Rishabh Kaul

HarVa: Harnessing the value of Rural India

In an era where enterprises working at the BoP are busy finding their niche, a start-up named HarVa comes along with its sector agnosticism and pretty much says that they will do anything that harnesses the value of rural India. Currently, Harva is focusing on skill development, community based farming, waste management and outsourcing services.

The company is the brainchild Ajay Chaturvedi, a BITS Pilani/Univ of Penn Wharton entrepreneur who was earlier a VP at Citibank. The concept of Harva stems from the belief that corporations today are still underestimating the potential of rural India. If the village populations can be trained adequately in specific skills as well as given management support, a lot of projects can find themselves coming to the hinterland. Fast Company placed the company at number 3 in their list of 10 most Innovative Companies in India, right below Tata Motors (the makers of Nano) and ahead of industry giants such as Godrej Group and FabIndia, possibly one of the most well known social enterprises to come out of India.


HarVa’s BPOs offer a gamut of services (which employs mostly women), including litigation support and software testing apart from of course documentation. I asked Ajay to expand on the software testing bit, since it’s not common for rural BPOs to offer such services. He told me about the software skills were regularly imparted based on specific client’s needs, Black Box Testing and Grassroot level Test Bed creation in particular. Currently, HarVa is busy building a strong team to strengthen their rural XPOs (BPO/MPO/LPO/KPO) as is evident by their strategic acquisition of Source Pilani, a 55 seater BPO a few months ago.

Speaking of BPOs, Ajay is of the opinion that in the near future, mainstream Indian BPOs should act on getting higher quality work and pass on the relatively simple tasks to rural India and hence ensuring that bulk of the outsourcing works finds its way to India rather than Chinese/Philippines markets.

Community Based Farming

HarVa consolidates small fragmented farmlands while empowering the farmers with financial services, modern technical know-how, logistical support and most importantly profit distribution techniques. Calling it the Farm to Firm model, HarVa is ambitious of creating synergy since land consolidation will make investments in heavy machinery more feasible and hence increase the yield. This method also results in cutting down of middle men and efficient human resource management, since more people can now work on a larger piece of land.

On a separate yet related note: Land consolidation has existed in India since time immemorial, known as Chakbandi, however due to lack of legal understanding and technical/marketing/logistical assistance, its outcome isn’t the best always, hence HarVa’s model is a refreshing change.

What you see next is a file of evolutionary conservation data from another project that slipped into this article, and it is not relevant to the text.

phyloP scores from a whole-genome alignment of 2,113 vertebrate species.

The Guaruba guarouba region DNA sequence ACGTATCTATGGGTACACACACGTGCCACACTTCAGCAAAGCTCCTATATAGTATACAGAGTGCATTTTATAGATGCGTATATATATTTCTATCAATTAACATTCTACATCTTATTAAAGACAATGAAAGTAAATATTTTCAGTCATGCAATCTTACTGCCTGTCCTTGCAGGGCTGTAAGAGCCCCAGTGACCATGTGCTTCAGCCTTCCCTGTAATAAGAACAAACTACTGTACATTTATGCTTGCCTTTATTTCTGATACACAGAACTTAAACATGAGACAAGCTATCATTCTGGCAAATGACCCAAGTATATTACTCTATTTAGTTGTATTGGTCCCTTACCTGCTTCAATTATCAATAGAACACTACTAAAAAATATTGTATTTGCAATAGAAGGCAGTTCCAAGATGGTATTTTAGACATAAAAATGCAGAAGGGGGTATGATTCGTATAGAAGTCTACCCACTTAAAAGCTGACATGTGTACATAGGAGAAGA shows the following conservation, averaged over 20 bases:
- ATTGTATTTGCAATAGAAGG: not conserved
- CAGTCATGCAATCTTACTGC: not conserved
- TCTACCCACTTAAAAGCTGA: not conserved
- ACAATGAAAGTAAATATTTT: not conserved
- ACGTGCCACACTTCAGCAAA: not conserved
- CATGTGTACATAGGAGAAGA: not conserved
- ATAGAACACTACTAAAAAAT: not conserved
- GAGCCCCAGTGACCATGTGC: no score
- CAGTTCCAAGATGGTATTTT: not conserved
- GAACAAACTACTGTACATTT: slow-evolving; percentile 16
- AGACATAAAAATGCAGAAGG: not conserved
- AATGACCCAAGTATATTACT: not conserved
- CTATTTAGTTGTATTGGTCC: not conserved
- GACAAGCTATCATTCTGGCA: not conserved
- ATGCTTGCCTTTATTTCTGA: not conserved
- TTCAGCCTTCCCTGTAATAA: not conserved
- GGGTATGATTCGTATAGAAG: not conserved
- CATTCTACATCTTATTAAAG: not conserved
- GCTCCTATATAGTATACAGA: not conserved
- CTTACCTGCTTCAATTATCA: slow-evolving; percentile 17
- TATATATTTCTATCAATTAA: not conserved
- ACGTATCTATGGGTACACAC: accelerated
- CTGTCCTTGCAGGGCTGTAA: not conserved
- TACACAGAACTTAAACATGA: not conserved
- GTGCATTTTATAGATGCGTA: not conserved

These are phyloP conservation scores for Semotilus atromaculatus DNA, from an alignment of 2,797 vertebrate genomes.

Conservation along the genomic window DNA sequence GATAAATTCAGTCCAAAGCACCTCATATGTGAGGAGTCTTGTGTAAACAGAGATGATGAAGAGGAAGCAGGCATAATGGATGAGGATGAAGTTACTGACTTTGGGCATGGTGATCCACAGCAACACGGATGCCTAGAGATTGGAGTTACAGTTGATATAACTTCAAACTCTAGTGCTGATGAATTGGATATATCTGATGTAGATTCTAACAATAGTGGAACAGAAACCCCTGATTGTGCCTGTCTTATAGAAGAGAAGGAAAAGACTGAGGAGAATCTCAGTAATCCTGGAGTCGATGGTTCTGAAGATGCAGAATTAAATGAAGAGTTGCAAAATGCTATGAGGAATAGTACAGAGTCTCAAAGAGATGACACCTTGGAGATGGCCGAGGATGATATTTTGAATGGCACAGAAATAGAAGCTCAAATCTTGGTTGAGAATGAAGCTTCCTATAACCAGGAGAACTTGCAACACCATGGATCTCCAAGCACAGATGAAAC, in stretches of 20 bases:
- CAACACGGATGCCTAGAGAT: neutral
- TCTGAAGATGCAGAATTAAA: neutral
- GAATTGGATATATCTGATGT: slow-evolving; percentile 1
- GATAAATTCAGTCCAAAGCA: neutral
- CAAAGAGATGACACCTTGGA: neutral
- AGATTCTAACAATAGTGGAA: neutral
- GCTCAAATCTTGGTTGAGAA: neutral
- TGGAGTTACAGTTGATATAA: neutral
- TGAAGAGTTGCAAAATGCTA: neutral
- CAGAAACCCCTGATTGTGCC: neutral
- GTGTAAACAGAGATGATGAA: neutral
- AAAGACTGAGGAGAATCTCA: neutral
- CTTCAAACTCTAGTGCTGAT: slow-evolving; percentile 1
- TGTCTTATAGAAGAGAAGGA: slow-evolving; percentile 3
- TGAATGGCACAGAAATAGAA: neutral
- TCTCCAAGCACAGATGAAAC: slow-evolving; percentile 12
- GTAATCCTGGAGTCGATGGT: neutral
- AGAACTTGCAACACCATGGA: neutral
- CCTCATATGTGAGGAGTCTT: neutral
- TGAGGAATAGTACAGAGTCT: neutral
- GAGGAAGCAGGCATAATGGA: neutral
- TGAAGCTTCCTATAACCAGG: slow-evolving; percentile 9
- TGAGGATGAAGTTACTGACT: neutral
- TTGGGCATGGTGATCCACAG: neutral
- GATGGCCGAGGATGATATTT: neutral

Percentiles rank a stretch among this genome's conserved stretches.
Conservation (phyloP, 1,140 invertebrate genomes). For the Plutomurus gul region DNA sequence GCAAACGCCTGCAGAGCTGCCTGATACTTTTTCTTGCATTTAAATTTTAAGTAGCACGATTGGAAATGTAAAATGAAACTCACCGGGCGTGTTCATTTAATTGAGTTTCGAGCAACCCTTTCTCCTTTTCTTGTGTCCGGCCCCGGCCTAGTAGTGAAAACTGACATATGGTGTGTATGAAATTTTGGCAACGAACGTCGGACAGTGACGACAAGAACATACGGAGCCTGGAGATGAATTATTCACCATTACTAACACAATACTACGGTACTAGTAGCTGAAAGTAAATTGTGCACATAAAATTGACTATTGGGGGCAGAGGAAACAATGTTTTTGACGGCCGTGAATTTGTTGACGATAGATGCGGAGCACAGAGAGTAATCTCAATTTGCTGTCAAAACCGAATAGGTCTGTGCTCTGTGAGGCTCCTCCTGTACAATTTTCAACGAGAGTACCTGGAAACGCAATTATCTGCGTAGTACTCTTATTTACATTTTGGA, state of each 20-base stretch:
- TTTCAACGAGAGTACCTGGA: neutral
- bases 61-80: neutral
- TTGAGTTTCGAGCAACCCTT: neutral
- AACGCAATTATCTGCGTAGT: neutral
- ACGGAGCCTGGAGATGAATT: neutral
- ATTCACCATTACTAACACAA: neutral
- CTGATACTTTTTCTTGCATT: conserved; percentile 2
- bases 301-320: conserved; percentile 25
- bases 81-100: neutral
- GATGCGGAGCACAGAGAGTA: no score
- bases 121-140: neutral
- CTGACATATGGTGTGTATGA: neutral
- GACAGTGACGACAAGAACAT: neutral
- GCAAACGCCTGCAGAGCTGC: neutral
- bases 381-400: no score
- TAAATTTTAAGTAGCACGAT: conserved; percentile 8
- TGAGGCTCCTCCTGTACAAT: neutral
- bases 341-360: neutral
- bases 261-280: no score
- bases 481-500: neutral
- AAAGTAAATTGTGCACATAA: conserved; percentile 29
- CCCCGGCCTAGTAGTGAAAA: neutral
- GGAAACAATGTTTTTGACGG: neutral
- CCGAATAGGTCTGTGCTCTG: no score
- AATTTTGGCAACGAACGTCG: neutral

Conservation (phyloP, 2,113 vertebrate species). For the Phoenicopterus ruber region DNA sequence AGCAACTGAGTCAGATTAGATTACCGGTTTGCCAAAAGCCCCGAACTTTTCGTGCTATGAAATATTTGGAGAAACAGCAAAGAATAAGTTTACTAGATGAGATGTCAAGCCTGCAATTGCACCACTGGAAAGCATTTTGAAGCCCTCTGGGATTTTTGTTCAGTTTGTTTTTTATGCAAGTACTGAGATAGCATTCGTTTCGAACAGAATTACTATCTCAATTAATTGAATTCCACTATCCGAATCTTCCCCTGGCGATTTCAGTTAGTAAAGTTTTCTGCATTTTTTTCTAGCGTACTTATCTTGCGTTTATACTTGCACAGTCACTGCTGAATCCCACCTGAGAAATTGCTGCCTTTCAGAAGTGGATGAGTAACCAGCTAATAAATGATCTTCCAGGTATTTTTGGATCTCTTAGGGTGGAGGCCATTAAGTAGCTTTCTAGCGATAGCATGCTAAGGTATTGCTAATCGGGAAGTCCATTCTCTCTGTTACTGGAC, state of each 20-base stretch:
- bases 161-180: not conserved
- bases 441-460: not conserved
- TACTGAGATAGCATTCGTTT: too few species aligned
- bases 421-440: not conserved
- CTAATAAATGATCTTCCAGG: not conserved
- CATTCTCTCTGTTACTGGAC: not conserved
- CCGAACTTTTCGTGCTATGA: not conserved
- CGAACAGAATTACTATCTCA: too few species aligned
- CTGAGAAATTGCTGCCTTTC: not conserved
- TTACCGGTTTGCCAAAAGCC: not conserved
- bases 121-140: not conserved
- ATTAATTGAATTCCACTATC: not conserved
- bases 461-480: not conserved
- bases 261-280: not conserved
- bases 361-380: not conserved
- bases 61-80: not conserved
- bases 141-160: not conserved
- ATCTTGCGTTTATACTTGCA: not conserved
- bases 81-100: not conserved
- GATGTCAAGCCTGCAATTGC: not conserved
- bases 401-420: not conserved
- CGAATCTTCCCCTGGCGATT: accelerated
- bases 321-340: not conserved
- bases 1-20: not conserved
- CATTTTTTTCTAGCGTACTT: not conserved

There’s more: Waste Management, MFIs and rural Consultants

HarVa, from my conversation with the founder, is deeply passionate about waste management. While the website doesn’t give away information about this, in an email correspondence with Ajay he told me that the plan is to use electricity generated from waste to run their centers. They are currently experimenting with electricity generation and usage from crop waste, cow dung etc. thus making the center self sufficient through creation of an ecosystem comprising of such allied services.

Ajay also explained to me about the employee benefits they have in place. One such benefit is the HarVa Employee Loan Program (HELP) where the organization will facilitate microfinance services between its employees and MFIs. Involvement of HarVa according to Ajay will result in seamless operations that will benefit the employee; it would also help ease customer acquisition for the MFIs.

There’s of course a lot more cooking in HarVa’s kitchen which is probably beyond the scope of a blog post. One memory which remains though is of a conversation I had with Ajay:

I must admit I thought that he was a little out of his mind (of course I didn’t tell him that) when he suggested that in the future, HarVa would be consulting companies based on the input of their “consultants” who would probably be the Village head. I’d have thought he was joking, if he didn’t say it with a straight face. His reasoning was that a local resident of an area will be able to provide far greater insight to companies wanting to enter the hinterland than say someone from the big 3 consulting firms who would probably take longer to craft a nicely made report.

You might question the feasibility of such a proposition, but as Ajay says you need to have knowledge, not an ivy league degree to be a consultant. However, the reason I mentioned that incident is because it shows the mindset of HarVa. HarVa is aiming to create an entire ecosystem by focusing on a myriad of activities with multiple stakeholders. While this does sound challenging to say the least, the team is very pragmatic in their approach. We at Nextbillion will be tracking their progress and wish them all the best.